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Corruption Haunts Trade Ministry

Higher levels of scrutiny introduced to limit damage from corporate and individual dishonesty.
By Yaseen al-Rubai

The Iraqi trade ministry’s inspector general has begun to personally supervise the signing of important contracts with foreign investors to ensure there is no wrongdoing or corruption.


Nidhal Raheem said the ministry has discovered numerous illegal activities, such as employees awarding fake contracts worth millions of US dollars and stealing food items and equipment such as vehicles.


“A number of fake contracts have been drawn up by employees,” admitted Raheem.


In one instance, a one million dollar contract was awarded for the construction of four warehouses to store food items, but they were never built. The five ministry employees responsible for the tender were later arrested.


The inspector added that several Arab companies have also been involved in illegitimate business practices, such as selling spoiled or expired food items to Iraq. He cited a Syrian company that, with the assistance of ministry staff, signed contracts to supply goods of a specific standard, but substituted products of inferior quality.


Raheem added that corruption at the individual as well as corporate level is a problem for the ministry.


Sometimes ministry employees steal high-quality food items to sell for personal profit and replace them with products that have expired or gone bad. Raheem said that ten such cases of corruption have been referred to the courts for prosecution to date, and that investigations would continue into others.


The ministry has also discovered employees replacing Alphie cooking oil - an expensive product - with a cheaper brand, while Dilac, a baby milk product which sells for around seven dollars per box, was sometimes swapped for another item that has a value of only 16 cents.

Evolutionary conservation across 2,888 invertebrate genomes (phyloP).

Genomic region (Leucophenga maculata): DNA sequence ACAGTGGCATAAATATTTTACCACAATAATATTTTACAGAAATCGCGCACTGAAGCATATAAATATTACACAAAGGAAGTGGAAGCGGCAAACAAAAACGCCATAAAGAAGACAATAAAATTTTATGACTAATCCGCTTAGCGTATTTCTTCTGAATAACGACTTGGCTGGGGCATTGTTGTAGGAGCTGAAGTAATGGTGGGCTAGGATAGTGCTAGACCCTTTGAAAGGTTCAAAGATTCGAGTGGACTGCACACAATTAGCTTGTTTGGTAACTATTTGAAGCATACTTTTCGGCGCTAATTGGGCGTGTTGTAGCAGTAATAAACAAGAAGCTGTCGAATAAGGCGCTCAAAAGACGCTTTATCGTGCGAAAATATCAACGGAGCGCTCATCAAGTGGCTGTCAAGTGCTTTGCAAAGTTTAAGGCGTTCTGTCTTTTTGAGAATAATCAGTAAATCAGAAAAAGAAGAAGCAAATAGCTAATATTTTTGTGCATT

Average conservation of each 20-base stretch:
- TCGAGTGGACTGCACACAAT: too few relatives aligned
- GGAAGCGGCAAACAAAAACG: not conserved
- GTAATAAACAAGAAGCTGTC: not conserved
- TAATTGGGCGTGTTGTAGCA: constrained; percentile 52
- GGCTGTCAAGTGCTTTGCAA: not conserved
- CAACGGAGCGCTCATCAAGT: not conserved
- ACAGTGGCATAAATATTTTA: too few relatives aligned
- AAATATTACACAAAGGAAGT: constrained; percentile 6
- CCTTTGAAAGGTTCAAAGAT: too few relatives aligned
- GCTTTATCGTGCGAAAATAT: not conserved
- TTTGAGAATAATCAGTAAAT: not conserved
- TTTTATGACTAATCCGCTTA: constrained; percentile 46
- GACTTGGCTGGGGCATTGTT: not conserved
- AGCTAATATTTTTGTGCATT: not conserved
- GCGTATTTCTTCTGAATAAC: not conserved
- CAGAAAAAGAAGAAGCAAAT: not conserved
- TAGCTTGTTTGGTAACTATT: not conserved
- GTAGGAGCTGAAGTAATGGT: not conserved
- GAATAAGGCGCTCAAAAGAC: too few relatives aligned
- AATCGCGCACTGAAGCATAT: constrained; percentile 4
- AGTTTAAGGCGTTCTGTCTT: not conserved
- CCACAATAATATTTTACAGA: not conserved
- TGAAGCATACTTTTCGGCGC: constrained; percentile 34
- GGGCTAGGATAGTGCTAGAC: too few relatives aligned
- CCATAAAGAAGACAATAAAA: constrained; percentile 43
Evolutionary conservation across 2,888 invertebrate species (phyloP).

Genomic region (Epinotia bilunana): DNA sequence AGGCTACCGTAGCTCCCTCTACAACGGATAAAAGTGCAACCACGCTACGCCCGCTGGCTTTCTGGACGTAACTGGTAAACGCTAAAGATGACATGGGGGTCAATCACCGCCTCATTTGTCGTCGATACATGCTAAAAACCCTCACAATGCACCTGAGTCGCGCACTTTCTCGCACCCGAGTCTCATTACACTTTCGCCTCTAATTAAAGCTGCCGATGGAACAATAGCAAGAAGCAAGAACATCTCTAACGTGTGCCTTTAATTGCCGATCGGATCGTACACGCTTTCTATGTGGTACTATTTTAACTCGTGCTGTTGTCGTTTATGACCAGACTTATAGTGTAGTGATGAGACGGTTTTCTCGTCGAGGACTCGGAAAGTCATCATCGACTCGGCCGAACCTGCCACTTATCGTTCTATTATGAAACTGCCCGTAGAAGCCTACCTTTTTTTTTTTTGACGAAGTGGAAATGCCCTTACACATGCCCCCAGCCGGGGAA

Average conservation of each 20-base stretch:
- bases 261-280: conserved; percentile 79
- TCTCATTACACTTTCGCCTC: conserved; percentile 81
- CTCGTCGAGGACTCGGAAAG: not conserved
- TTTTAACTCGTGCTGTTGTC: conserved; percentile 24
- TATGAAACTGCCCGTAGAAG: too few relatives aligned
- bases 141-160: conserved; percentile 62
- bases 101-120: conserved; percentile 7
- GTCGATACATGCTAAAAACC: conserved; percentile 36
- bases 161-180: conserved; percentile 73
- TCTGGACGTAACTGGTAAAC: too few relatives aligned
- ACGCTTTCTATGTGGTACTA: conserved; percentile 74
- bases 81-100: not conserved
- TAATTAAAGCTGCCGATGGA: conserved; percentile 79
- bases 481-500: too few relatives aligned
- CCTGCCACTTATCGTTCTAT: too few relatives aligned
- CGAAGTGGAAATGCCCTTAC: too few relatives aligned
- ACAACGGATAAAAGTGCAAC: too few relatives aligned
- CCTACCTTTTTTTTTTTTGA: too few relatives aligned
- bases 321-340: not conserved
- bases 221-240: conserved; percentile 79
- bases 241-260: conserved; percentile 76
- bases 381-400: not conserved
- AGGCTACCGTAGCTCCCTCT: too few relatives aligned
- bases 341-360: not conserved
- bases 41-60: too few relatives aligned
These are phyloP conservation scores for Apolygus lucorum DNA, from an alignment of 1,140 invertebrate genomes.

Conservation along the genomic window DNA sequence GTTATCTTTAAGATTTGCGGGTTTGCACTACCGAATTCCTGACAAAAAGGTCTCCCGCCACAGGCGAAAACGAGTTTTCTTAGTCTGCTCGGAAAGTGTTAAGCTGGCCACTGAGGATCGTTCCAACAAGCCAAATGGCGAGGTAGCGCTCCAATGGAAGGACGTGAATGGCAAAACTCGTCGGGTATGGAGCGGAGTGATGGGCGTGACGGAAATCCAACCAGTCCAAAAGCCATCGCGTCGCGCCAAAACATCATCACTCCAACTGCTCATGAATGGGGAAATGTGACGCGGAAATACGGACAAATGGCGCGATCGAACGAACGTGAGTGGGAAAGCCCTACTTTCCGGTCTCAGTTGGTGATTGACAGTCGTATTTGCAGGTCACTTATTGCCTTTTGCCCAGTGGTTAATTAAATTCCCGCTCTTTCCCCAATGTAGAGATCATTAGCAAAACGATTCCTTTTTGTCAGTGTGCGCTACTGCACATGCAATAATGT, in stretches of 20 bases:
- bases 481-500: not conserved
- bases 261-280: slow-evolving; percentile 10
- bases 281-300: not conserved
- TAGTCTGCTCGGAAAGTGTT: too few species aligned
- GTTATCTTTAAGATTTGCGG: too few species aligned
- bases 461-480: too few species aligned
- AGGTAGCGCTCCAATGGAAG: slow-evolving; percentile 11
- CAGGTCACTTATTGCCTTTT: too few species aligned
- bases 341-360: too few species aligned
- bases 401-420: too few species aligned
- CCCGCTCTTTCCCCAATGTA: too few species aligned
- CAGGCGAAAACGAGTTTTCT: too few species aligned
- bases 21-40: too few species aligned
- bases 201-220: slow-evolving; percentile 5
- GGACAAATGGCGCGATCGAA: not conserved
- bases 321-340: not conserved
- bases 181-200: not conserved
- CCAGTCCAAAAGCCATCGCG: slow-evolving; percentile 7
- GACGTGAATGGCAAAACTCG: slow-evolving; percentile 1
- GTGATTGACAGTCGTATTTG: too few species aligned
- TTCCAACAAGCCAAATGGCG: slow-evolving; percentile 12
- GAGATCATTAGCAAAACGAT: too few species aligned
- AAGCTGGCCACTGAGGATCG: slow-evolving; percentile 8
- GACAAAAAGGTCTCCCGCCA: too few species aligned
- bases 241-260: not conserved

Outgoing trade minister Muhammed Mustafa al-Juboori has acknowledged that there is corruption in his office.


“There are staff working hard to destroy the trade ministry by covering up the violations committed by the employees under them,” he said.


Trade ministry technician Ghassan Ali told IWPR that five employees of the State Company for Foodstuff Trading – part of the ministry - had been arrested because they had forged their education certificates and were therefore unqualified for the important posts they were holding.


Hussein Ali Hussein, a legal department employee at the State Company of Grain Trading, believes that such incidents could be avoided if lawyers were involved at every stage of the contractual and negotiation processes.


“If that were the case, these violations by corrupt employees would not have happened,” he said.


Aside from problems caused by corruption, the trade ministry is facing other obstacles.


Raheem told IWPR that food supplies and other equipment have been stuck for weeks at Iraq’s borders and ports - including at least 13 truckloads of tea, nine containers full of baby milk, and 300 Peugeot vehicles.


“We cannot bring them in because of the [still unstable] security situation,” he said.


Yaseen al-Rubai is an IWPR trainee in Baghdad.


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